Cull Ewe Market Weakened
May 24, 2013
Cull ewe prices at auction were down 60 percent in some parts of the country compared to this time last year. By comparison, slaughter lamb prices were down 28 to 33 percent. In South Dakota, in particular, cull ewes dipped below 20 cents per pound. Cull ewe prices are lower this year due to a combination of factors including increased supply, lower quality ewes and possibly lower domestic and export demand for mutton.
At the St. Onge-Newell Livestock Auction, S.D., good slaughter ewes received over 40 cents per pound this time last year, but only about 19 cents per pound this year. At the Sioux Falls Regional Livestock Auction, good slaughter ewes received in the low 20 cents per pound this May compared to over 50 cents per pound a year ago. Utility ewe prices fell even further.
In general, ewes are in poorer condition this year, which affects the quality grade and price. The wide-spread drought has challenged feeding conditions and some ewes enter sale barns with a poor body condition–relatively thin with little muscle tone. In May, utility-graded ewes brought as low as 11 cents per pound.
The cull ewe price at South Dakota’s auctions is a derived demand price. This means that consumer demand for mutton in New York City or Mexico City — factors far away from South Dakota’s borders — are influencing auction ewe prices.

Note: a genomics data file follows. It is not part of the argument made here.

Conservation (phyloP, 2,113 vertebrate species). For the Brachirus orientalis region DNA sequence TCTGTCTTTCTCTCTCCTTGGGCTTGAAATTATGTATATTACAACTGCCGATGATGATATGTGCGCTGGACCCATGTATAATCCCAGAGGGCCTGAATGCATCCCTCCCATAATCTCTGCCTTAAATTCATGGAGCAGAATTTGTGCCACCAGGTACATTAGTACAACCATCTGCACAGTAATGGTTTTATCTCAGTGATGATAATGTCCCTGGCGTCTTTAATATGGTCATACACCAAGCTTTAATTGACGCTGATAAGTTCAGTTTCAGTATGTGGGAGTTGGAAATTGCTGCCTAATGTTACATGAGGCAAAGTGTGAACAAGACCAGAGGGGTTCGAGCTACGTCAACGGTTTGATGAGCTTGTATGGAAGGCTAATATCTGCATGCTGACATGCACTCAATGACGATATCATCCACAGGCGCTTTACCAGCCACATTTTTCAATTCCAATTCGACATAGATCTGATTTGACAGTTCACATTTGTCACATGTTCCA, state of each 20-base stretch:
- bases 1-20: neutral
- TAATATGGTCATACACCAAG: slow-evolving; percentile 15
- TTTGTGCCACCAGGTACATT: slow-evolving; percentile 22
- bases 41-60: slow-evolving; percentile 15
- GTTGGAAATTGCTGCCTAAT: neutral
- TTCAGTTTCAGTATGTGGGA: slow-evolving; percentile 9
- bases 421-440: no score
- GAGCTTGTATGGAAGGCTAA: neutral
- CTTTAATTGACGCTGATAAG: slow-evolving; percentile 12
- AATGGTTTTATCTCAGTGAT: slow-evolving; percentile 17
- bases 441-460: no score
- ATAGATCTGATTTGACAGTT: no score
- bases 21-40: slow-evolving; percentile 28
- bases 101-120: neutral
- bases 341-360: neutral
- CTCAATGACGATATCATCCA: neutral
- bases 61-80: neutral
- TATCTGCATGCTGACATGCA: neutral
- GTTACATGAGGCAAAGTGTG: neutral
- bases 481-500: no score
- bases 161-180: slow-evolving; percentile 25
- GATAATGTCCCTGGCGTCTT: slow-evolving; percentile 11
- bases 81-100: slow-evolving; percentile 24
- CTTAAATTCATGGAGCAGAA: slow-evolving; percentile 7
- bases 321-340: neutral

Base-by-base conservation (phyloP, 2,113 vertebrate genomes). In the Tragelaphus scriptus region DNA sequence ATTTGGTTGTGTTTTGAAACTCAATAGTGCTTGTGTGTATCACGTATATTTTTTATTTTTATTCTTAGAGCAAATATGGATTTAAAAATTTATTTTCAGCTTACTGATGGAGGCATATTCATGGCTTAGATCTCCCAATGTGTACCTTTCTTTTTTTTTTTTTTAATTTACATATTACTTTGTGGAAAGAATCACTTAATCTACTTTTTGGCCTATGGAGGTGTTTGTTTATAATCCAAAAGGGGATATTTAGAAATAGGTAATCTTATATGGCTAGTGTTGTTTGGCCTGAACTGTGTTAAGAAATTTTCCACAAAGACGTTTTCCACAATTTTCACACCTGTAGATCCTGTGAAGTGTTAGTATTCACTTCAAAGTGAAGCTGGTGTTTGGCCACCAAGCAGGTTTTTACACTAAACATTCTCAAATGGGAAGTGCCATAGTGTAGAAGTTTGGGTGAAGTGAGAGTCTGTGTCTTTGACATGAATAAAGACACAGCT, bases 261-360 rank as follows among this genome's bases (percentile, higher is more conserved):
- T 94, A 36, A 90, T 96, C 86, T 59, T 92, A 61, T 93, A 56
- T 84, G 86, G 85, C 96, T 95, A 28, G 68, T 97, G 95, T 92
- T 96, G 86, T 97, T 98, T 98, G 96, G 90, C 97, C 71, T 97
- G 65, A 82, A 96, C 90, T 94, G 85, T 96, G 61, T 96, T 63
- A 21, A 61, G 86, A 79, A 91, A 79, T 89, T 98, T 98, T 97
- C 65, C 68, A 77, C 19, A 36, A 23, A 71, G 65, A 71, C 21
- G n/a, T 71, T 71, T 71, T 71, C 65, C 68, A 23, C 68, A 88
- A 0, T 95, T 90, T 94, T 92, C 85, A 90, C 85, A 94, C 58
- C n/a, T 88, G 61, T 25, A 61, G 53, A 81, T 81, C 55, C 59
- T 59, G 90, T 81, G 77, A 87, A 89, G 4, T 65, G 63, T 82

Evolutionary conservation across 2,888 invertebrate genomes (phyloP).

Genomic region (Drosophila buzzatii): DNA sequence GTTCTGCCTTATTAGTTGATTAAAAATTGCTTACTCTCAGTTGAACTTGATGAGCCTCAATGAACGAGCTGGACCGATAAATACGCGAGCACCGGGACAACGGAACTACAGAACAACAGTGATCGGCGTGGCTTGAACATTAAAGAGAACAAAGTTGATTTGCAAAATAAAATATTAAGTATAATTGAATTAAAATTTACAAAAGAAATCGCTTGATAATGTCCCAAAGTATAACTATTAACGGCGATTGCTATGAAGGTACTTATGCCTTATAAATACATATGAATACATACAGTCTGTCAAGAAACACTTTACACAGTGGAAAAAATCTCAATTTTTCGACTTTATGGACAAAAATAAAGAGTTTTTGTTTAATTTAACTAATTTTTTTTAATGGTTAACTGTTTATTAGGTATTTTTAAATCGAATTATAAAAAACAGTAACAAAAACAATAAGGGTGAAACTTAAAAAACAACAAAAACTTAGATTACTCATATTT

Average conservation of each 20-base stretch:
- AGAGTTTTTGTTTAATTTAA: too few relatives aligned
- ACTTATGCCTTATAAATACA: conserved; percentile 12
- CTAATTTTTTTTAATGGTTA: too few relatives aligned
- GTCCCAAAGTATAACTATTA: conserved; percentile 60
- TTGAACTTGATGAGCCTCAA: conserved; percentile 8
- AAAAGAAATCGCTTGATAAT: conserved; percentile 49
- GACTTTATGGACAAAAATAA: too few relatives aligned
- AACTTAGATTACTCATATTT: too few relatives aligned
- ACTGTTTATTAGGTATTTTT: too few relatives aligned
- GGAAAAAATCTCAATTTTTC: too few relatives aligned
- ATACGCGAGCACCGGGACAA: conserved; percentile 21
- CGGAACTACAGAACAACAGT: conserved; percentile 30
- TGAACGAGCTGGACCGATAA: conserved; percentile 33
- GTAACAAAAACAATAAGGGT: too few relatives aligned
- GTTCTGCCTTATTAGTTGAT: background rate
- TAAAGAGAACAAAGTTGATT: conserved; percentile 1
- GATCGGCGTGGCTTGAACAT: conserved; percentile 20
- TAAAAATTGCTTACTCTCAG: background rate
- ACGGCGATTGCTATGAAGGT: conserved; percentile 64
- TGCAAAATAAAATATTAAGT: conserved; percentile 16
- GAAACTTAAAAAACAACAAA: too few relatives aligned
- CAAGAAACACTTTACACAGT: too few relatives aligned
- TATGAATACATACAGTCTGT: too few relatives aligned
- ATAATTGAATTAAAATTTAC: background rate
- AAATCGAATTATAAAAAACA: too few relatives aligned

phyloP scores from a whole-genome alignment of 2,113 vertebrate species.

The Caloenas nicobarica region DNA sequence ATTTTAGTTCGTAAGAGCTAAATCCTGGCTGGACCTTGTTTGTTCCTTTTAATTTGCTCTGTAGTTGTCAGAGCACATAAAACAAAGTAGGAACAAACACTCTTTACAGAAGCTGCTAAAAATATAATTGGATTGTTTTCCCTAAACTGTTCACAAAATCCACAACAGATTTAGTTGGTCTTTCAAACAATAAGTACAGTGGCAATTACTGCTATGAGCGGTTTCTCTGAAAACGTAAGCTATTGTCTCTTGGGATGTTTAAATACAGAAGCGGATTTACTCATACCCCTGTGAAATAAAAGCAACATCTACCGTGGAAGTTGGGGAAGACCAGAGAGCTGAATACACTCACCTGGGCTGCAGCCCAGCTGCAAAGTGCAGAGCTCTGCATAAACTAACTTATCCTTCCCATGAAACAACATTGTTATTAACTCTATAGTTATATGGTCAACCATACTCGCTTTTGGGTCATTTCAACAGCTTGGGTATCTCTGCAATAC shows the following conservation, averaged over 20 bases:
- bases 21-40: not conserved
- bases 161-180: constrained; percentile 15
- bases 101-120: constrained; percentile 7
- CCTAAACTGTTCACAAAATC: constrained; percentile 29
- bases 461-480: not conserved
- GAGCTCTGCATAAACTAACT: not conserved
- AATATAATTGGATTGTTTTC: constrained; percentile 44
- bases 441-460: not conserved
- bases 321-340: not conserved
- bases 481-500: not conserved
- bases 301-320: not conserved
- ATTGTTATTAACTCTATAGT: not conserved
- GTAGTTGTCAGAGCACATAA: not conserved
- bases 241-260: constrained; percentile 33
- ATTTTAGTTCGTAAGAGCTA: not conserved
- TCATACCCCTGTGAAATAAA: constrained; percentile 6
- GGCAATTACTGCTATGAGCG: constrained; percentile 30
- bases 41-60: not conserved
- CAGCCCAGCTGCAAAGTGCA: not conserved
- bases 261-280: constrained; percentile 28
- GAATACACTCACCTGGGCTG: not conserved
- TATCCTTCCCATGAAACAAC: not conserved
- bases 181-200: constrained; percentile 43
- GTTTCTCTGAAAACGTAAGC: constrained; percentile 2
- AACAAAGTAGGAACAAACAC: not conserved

A closer look at U.S. Department of Agriculture data revealed that mutton imports are up, U.S. mutton exports and live sheep exports are down and live sheep slaughter is also down. In January to April, the estimated U.S. adult sheep slaughter was down 33 percent from September through December last year. Compared to the first trimester 2012 to the same period this year, adult sheep slaughter was down 7 percent. In the first quarter, U.S. mutton imports were up 21 percent quarterly to 9 million pounds and up 72 percent year-to-year. Reduced U.S. mutton exports are likely affecting ewe prices in the country also. In the first quarter, total U.S. mutton exports were down 19 percent quarterly to 2.2 million pounds and down 32 percent from this time a year ago.
In the first trimester of 2013, Australian mutton exports to Mexico were 16 times higher than the last four months of 2012, while the year-to-year increase was four times higher, or up 315 percent to 1,338 tons.
The bottom line is that with increased mutton imports both domestically and in one of our major export markets, reduced exports and increased seasonal supplies especially in drought-stricken areas, the prices for cull sheep are lower. Unfortunately, this collision of factors has depressed cull ewe prices, but hopefully, rain will bring greener pastures, lower feed costs and more optimism about breeding stock.
Written by Julie Shiflett, ASI Consultant